Posts Tagged ‘China’

Taipei? Fuckin’ eh!

July 15, 2010

I’m glad that I decided to stop over in Taipei for a week before heading back to Canada. I never thought I would go to this small island so I didn’t know what to expect. I knew that they manufactured half of the world (70% of LCD displays, laptops, and computer chips; about 30% of servers and dsl cameras; and don’t forget that the company HTC built the Google phone), but I didn’t know that they had some great coffee :), good music, and very nice people. Not only that, I was offered three jobs within the week that I stayed.

With GN’R’s Chinese Democracy running through my head (if only because of the title) I take to the streets of Taipei. My first impression is that the city is a mix of Korean Kpop and Family Marts mixed with western novelties such as Starbucks, 7-11s and good sanitary conditions all covered by a blanket of funny characters called Mandarin (like the fruit).

I find a place to eat: spaghetti with meat sauce, bacon, fried egg and tea with honey in it. Yes, it was THAT good.

Calorically satisfied, I venture out of the restaurant saying “Thank you” in English because everyone here (except one taxi driver) is able to communicate with me in near-perfect English. I go find a proper up of coffee made by a local joint and then go sit in a park. While in the park I see in the distance a few old men sitting on benches and I couldn’t help but think that they were thinking up the next thing they could manufacture and sell to the world.

I decide it is a good idea to get my teeth cleaned. Ow. Not a good idea. Though the dentist was cute, she drilled my teeth hard, and it hurt. What would be used to tighten bolts on a race car in Canada is what they used to scrape my teeth. What I found most amazing is that they let me walk out without paying so I could get money from the ATM. I wonder if they trust everyone like this? I return and pay the $800 NTD (~$24) for the abuse and say “Shey shey” (Thank you).

Looking for a coffee fix after having my teeth “cleaned,” I stumble across Monument Coffee. Here, you have a choice of how you want your coffee prepared. If you want it prepared the Chinese way (which gives it more caffeine than a solo espresso or Americano) it will cost $1 per minute to make, topping out at $5.85. But it was phenomenal. I’m no pro coffee taster, but this coffee ranks up there with one if the best. A stronger cup of coffee, marked by dark chocolate and maybe brown sugar flavours (really? Sure.) And since it was raining cats and dogs that day, I decided to order the hazelnut milk tea. Costing somewhere around $2.60 per preparation minute ($160 NTD = $5.20) this cold beverage was just as good as the coffee.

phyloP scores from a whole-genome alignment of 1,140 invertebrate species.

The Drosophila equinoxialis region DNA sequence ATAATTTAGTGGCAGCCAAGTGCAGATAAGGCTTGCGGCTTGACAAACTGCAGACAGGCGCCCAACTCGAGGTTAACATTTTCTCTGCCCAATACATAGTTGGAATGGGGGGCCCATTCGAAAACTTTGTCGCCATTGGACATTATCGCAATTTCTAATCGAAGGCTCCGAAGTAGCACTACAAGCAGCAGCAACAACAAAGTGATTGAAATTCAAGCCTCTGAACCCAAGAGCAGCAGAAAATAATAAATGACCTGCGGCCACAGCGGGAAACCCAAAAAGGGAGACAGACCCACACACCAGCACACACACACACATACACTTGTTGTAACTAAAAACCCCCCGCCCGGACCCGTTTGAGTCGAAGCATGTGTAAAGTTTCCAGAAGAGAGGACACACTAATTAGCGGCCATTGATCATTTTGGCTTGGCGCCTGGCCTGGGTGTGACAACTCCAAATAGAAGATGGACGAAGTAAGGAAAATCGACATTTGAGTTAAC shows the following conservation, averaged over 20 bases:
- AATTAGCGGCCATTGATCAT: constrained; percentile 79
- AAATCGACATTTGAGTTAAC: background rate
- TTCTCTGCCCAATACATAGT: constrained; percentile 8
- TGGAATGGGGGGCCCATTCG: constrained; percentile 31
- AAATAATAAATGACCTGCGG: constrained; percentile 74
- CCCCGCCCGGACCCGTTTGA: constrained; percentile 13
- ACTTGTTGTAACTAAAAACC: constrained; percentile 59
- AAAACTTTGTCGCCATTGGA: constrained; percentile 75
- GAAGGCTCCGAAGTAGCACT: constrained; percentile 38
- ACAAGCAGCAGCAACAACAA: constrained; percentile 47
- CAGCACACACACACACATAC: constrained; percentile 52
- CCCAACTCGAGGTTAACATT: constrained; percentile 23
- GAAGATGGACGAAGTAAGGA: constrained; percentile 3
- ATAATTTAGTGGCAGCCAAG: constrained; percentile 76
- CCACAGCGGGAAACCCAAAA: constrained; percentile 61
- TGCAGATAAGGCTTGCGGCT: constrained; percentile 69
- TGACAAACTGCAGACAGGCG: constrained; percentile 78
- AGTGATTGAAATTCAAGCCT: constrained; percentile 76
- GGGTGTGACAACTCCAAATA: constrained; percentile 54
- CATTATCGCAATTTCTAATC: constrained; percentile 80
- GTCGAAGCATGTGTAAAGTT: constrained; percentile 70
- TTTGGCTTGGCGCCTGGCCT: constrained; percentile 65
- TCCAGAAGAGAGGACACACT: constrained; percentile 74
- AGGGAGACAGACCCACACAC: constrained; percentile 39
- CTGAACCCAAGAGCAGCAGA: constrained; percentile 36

A few days later I want to check out some museums. Taipei has many great museums. I visit four: the Taipei Astronomical Museum, Fine Arts Museum, Contemporary Art Museum, and the National Museum Of History. All were worth the money, and it’s hard to pick my favourite. If pressed, I’d say the National Museum of History simply because it had a vast collection of paintings, sculpture, ancient artifacts, and a special exhibition on the three kingdoms of China.

Visiting museums often makes me wonder what the museums of the future will keep from our time? DVDs? Books? McDonald’s toys made in Taiwan? It fascinates me to think what future generations will marvel at and consider “museum worthy.” (Serker berker merker lerker “BOOK.” Ashen bashen goin sacken lieven “Read” blacken slacken macken “with eyes.” Gerble gobble jabber babble “English.” <Crowd> Ohhhh!)

And Taipei even has a tall tower, Taipei 101. It was the tallest tower in the world until Dubai finished their Burj Dubai in January 2010. English teachers in South Korea will appreciate me stopping in front of the entrance and exclaiming, much to the confusion of those around me, “Look at the tower! What a tall tower!”

Though the entry fee was quite steep, up I went, some 89 floors, in a very sleek and quiet elevator. After taking some pictures of myself looking out into the Taipeian night, I stopped by the crystal shop on the 88th floor. Looking over the sparkly coral ornaments in the glass enclosures as if I had the money to buy one, a nice looking lady came over and asked if I’d like to see any of them. After politely asking for the price in Canadian dollars, I couldn’t stifle my laugh when she told me the price ($6,000 for a necklace?). I told her that I’m not looking to buy, just look. And then she left me alone.

But what really got me was the description of the citrus crystal. After suggesting that the crystal should be placed on one’s desk, the little card read “Citrus crystal will attract the opposite sex.” Well no shit. Who wouldn’t be attracted to someone who has a $10,000 crystal sitting on their desk? Feeling kinda out of place, I decide that I’d spent enough time to have justified the over-priced entrance ticket and it was time to go.

After a week in the Taiwan capital, I didn’t want to leave. I felt like I could live in Taiwan, especially after researching jobs. But, to Canada I go. I haven’t seen my family or many of my friends for over a year and a half and the heart string are tugging at me.

Good-bye Asia! See you again… soon?


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